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From giant fleas to railway crashes to 'Blanket Bill,' enjoy summer reading with ties to Whatcom County

If you're looking for some quick summer reading, several new articles with ties to Whatcom County just came out.

In The New York Times, Bellingham resident Carol Kaesuk Yoon provides a fascinating and hilarious account of her and her husband's endeavor to photograph a live specimen of the world's largest flea.

Yoon is a science writer for the Times, and her husband, Merrill Peterson, is a biology professor at Western Washington University and the curator of Western's insect collection.

It turns out the Northwest is home turf for Hystrichopsylla schefferi, which can grow up to half an inch long, making it the Godzilla of fleas. It also turns out the flea lives on mountain beavers, so Yoon's and Peterson's challenge was to corral one of the grumpy critters and check it for fleas.

It's a hoot of a story. I don't want to give away too many details, but Yoon's story just might have given birth to a new phrase - "inhaling the flea."

To read Carol Kaesuk Yoon's flea adventure, go to nyt.com and search for "giant flea hunt." Yoon's website is carolyoon.com.

FERNDALE TALES

If you're interested in Northwest history, go to HistoryLink.org and subscribe for it's free weekly newsletter. HistoryLink.org is an online encyclopedia of Washington state history, and it recently released two new articles about Ferndale.

Its thumbnail history of Ferndale runs to seven pages of printed text, covering the basics from initial Indian settlements to pioneer figures John Tennant, Billy Clark and Darius Rogers. You'll learn how a massive logjam in the Nooksack River played a crucial role in the development of Ferndale, and read about the early battle for supremacy between West Ferndale and East Ferndale.

A second, shorter article profiles William "Blanket Bill" Jarman, who died at his niece's home in Ferndale in 1912. Jarman was one of those garrulous old-timers whose life was full of adventure wrapped in mystery. One writer came up with 18 nouns to describe parts of Jarman's life. The list includes "deserter," "Indian slave" and "accused murderer."

To read the Ferndale articles, go to HistoryLink.org and search for "Ferndale thumbnail" and "Blanket Bill",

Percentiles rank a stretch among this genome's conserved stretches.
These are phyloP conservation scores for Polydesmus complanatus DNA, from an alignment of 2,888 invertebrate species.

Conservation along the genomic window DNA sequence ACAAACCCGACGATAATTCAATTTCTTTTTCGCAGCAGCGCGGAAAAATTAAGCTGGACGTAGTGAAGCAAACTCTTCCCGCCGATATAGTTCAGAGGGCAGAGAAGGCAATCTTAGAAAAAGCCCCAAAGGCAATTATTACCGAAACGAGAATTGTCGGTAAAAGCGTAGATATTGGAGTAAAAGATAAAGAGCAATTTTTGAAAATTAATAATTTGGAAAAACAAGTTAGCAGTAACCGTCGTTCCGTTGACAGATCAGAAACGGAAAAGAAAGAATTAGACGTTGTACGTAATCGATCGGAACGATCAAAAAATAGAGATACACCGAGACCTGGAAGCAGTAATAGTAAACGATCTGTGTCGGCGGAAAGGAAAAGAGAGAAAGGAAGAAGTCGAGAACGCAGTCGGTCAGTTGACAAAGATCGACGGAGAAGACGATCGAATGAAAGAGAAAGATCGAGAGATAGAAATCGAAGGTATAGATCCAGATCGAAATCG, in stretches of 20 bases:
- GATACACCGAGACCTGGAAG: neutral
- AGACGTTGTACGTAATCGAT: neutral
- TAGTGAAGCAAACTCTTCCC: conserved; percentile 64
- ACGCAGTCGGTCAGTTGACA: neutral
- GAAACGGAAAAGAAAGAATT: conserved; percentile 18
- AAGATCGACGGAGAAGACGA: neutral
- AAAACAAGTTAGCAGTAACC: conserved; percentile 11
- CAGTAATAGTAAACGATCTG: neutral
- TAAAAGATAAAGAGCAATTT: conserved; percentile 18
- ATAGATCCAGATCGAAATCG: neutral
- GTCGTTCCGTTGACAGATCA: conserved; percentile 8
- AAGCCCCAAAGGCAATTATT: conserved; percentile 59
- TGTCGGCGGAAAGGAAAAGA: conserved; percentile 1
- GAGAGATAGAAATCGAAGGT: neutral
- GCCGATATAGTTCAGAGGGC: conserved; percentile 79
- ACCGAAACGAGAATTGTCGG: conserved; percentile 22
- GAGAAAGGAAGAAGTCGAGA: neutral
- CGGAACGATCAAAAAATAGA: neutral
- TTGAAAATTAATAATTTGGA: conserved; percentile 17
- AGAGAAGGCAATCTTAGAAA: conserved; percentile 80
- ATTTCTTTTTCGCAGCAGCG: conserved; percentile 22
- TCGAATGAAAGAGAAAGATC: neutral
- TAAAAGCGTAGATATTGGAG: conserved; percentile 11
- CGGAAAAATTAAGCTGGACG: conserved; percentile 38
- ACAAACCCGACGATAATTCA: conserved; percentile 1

INTERURBAN ERA

Also at HistoryLink.org you'll find a new article about Bellingham and Skagit Interurban Railway, the electric railway system that linked Bellingham to Mount Vernon, with a side route between Burlington and Sedro-Woolley. The main route earned the nickname "The Trolley That Went to Sea," for its four-mile trestle above the waters of Samish Bay.

The system opened to great acclaim in 1912, and remained robust for a decade before the rise of paved roads, bus travel and private cars brought on its demise. Passenger traffic on the interurban ended in 1928, and freight traffic died two years later.

Today, a six-mile stretch of the route serves walkers, runners and bikers as the Interurban Trail.

A related article describes the 1928 accident in which a northbound interurban car with 20 passengers jumped the tracks and rolled 30 feet down an embankment. No one died, but the crash was another black eye for a transit system already on its last legs.

To read the interurban stories, go to HistoryLink.org and search for "Bellingham Interurban Railway" and "trolley jumps."

HIGGINSON AND HAWTHORNE

A new article by Laura Laffrado, an English professor at WWU, compares Ella Higginson's 1902 novel, "Mariella of Out-West," to Nathaniel Hawthorne's famous novel "The Scarlet Letter."

Higginson was the Bellingham writer who was internationally known by the early 1900s for her stories, poems and other writings, only to die in obscurity in 1940.

It may take some digging to track down Laffrado's article in the spring issue of the Nathaniel Hawthorne Review, and it may not be your cup of tea if you're not a fan of literary analysis.

More important, the article is Laffrado's first published academic piece about Higginson, part of her effort to revive scholarly and public interest in Higginson's writings. Laffrado plans to publish a selection of Higginson's work in conjunction with the Whatcom County Historical Society, possibly in time for holiday gift-giving before the end of the year.

To read an interview with Laura Laffrado about Ella Higginson, go to c-span.org/localcontent and click on Bellingham in the Tour TV Schedule.

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